Consider this: About 60 per cent of the intravenous fluids used in Nigeria is imported. The import of this is that there is a huge gap that Nigerian companies can fill in that segment of the market. Therefore, the multinationals that are struggling for a slice in the already saturated table water market would have done themselves, as well as the economy, a world of good had they chosen to invest in the production of intravenous fluid. The technology is similar and the market is ready. In addition to that, the country would have been able to save a lot of resources and generate thousands of employment opportunities had they opted for this instead of treading the beaten path of table water production. All of that is lost now because the companies were only looking in one direction. By their action, they have turned that industry into a red ocean, where stiff competition is the order of the day and companies go for one another’s jugular in order to hold firmly to their shares of the market. Had they chosen to invest in the production of intravenous fluid, they would have created their own blue ocean.

Another scenario and still on the table water-producing multinationals. In other climes, there are all sorts of table water; distilled, de-ionized, sparkling and mineral. In hotels and functions, people are requested to choose the kind of water they prefer. Given that the multinationals cater to the elite class, would they not have done better if they had veered into the production of other categories of table water such as distilled and sparkling instead of repeating what others had done? If they had opted for this, they would have been offering premium service and, as always, premium service attracts premium recompense.

One more scenario. Instead of 18 companies deploying human and material resources to the production of noodles, they should have looked for alternatives to noodles (there are many) in which they could have invested so as to create for themselves a new territory. If they had done that, they would have developed a new market and would have been able to grow a crop of new customers. The effect is that the very hostile atmosphere in the noodles industry would have been avoided.


Avoiding the bug of red oceans

Organisations can avoid getting caught in the red ocean trap by doing the following.

Develop a new thinking

New experiences are usually preceded by new thinking. No organization can have a new experience if its people do not change their thinking. A thought process produced the current reality; to have a new reality, there must be a new thinking. If a new market entrant thinks like the current operators, it will only succeed in aping the current operators; it will fail to effect a change. Organisations must encourage new thinking from their personnel.

One strategy for generating new thinking is to play the devil’s advocate. Let positions be interrogated deliberately to allow further thinking. Never take anything at the face value. Leaders must deliberately create an atmosphere that engenders robust debate of issues before decisions are taken. When the right questions are asked, the thinking process will be challenged and hitherto unknown realities will emerge.


Challenge the status quo

Every outstanding company the world has ever known from John Rockefeller’s Standard Oil Company to Henry Ford’s Ford Motors to Andrew Carnegie’s Carnegie Steel Company to Steve Jobs’ Apple Inc. to Jeff Bezos’ Amazon challenged the status quo. They challenged the old order to get the new order. Nothing new can be done when we fail to challenge the present reality. This is where most Nigerian companies fail. Most Nigerians companies are averse to adventure; they have phobia for trying new things. Hence, they choose to do what others have tried and succeeded at. Creating new markets requires trying new things.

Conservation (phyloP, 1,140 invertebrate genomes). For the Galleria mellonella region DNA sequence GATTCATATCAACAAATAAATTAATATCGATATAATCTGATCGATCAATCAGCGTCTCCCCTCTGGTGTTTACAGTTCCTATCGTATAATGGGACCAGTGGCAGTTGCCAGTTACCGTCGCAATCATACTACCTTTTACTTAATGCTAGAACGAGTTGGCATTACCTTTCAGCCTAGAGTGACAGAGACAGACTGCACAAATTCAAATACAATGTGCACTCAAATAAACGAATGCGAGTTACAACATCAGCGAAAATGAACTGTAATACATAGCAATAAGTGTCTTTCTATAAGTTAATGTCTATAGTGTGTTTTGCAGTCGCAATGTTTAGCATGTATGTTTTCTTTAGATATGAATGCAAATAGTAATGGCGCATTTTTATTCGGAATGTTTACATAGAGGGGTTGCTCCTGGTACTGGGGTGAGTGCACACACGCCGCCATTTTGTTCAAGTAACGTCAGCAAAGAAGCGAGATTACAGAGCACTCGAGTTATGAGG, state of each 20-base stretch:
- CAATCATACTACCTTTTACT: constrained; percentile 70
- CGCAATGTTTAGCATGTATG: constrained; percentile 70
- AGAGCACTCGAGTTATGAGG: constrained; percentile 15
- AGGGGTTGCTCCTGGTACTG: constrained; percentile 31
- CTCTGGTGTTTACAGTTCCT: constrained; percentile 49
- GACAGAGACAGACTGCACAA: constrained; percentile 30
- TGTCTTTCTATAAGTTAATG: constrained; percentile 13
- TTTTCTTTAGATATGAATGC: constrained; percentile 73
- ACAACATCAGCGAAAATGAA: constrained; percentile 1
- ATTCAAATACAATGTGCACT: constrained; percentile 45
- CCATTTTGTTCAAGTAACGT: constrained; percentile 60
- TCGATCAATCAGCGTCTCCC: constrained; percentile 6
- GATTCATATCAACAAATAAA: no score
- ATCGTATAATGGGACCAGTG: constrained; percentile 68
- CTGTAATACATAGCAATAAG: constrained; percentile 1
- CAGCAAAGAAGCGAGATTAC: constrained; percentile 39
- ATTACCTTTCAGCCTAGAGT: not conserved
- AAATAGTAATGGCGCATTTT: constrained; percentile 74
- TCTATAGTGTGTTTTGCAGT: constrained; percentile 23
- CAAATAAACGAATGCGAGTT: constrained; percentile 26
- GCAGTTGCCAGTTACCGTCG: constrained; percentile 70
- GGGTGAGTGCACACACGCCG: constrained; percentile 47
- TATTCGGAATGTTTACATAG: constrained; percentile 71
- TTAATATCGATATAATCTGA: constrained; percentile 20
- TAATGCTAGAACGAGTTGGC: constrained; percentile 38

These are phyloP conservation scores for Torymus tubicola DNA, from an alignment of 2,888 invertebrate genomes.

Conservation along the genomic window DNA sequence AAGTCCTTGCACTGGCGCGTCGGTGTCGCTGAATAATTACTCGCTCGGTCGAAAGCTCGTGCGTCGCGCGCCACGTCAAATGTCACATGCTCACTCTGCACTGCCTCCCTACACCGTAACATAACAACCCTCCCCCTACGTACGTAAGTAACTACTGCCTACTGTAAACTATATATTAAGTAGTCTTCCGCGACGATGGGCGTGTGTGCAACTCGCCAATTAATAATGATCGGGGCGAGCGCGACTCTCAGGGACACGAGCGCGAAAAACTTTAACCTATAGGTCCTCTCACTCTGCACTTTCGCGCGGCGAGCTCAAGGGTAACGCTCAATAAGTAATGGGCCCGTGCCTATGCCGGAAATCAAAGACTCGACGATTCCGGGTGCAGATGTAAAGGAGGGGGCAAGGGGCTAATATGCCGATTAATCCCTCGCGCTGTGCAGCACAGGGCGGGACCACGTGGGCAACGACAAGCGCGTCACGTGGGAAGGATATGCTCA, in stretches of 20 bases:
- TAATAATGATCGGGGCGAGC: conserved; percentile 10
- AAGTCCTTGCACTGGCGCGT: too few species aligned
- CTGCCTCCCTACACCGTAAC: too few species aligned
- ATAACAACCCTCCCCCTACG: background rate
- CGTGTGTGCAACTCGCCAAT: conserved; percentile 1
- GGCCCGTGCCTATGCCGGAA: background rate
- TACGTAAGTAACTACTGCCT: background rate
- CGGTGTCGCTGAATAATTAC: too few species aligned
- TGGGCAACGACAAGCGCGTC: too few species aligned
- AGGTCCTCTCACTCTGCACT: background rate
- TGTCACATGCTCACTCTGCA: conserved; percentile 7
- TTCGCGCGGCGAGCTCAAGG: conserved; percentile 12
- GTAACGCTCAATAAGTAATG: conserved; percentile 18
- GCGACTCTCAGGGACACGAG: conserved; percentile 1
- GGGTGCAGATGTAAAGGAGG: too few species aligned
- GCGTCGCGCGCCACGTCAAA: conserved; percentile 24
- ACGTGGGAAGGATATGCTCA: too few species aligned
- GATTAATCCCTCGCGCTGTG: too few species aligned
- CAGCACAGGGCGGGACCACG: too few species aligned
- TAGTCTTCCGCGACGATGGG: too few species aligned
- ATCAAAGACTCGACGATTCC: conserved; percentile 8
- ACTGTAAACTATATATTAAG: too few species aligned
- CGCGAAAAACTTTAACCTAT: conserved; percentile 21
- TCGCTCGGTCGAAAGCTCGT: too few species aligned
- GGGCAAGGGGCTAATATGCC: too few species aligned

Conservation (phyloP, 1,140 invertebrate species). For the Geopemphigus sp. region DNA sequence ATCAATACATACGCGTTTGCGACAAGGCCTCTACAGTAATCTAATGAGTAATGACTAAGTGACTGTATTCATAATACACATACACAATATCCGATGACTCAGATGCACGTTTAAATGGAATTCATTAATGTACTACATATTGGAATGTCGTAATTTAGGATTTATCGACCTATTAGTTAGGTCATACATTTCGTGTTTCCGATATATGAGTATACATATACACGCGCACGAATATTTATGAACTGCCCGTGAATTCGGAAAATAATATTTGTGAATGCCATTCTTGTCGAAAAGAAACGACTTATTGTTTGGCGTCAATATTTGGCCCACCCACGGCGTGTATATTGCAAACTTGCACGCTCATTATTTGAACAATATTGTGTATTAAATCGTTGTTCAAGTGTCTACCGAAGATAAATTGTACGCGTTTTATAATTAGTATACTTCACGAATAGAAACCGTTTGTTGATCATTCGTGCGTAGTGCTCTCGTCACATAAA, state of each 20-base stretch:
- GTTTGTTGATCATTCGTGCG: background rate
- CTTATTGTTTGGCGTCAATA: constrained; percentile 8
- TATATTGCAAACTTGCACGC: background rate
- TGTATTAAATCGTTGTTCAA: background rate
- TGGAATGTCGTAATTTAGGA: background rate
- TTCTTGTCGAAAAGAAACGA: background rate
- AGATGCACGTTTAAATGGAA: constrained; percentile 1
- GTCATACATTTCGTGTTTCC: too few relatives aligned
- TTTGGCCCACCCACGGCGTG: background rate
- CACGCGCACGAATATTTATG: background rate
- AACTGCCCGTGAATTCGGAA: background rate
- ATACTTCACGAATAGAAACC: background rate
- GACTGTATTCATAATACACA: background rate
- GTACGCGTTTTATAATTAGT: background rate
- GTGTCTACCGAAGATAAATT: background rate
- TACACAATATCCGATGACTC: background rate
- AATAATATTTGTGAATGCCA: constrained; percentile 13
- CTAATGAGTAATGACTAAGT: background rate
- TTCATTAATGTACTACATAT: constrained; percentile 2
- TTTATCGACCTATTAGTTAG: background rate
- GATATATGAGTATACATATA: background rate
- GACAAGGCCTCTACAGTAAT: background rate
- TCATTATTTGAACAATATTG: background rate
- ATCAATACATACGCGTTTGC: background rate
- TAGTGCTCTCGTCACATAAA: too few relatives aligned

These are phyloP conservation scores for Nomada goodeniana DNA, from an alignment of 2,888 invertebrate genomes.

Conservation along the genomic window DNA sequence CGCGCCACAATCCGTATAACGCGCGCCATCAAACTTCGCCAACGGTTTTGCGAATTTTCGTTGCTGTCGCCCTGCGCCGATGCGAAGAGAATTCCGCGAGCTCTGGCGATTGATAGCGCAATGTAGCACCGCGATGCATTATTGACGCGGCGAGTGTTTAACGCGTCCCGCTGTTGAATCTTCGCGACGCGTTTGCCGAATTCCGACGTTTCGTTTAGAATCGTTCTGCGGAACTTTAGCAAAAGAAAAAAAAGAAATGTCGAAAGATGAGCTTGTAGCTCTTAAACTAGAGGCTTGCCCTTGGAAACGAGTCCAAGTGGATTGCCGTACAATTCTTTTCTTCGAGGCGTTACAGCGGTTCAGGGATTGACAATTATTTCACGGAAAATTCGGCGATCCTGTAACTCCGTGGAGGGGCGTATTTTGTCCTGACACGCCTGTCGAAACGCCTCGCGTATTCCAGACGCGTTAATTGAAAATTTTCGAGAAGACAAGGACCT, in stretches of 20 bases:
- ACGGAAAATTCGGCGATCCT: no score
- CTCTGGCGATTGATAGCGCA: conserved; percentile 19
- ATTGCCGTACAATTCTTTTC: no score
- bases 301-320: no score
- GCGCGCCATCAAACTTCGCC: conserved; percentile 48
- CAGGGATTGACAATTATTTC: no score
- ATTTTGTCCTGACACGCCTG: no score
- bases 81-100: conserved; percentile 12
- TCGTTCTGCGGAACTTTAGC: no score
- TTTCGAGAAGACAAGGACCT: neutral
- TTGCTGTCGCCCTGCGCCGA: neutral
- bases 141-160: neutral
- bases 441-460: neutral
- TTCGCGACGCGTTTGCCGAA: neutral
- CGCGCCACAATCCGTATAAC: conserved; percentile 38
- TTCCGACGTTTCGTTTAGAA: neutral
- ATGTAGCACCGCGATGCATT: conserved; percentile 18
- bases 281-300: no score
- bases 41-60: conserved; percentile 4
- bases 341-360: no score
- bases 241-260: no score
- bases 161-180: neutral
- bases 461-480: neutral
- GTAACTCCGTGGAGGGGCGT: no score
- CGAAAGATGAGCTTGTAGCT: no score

It was believed in the 1990s that telephone was meant for just the rich and not for anyone else. But that paradigm was shattered when the poor were tried with telephone. Who could have thought that so many Nigerians would be hooked on telephone two decades ago? When the status quo is challenged, new frontiers are discovered. Companies should regularly subject their beliefs to scrutiny.


Investment in research

Inadequate research impedes the emergence of new opportunities. Many business decisions are not hinged on sound research findings. Granted that now, many companies have their own research and development (R&D) department but the fact is that people see things as they (the people) are, not as things are. In-house people are sometimes swayed by what they consider to be the body language of management. So, their research findings are often a poor reflection of the true situation. As counseled by Richard Branson, Chairman of Virgin Group, for an ongoing concern, relying solely on the advice of in-house people to veer into a new line of business may be misguided; it is always better to consider the informed position of experts, especially independent researchers from outside the organization.


Resist the temptation to flow with the crowd

Flowing with the crowd can obstruct the creation of new opportunities. Oftentimes, companies feel left out if they don’t do what others in the industry are doing. If UACN and Nestle are into table water production, why shouldn’t Nigerian Bottling Company and Seven Up? If Bank A offers a service why shouldn’t Bank Z? Right? Not exactly because sometimes businesses succeed not because they do what others do but despite refusing to toe the line others have taken. For companies that will grow, dumping competition for distinction is sine qua non. To achieve this, they often have to shun what others are doing and find their own pathway. To avoid being lost in the crowd, a company has to act differently from the herd. A company that makes it a practice to occasionally turn away from the crowd will be open to a new horizon blurred to the rest.



Is it really possible to have an uncontested market given that success in a line will readily pull others? Not exactly. However, pioneers have an advantage that others rarely get. They usually cover so much ground in the first few years of operation that those who come later find difficult to match. That is the edge that Indomie has in the industry. Despite the influx of others into the noodle business, it still controls about 70 per cent of the market. That is also the advantage of Alomo Bitters, the huge resources that competing multinationals have to deploy have not dented its market share.

That is the reward for blazing the trail.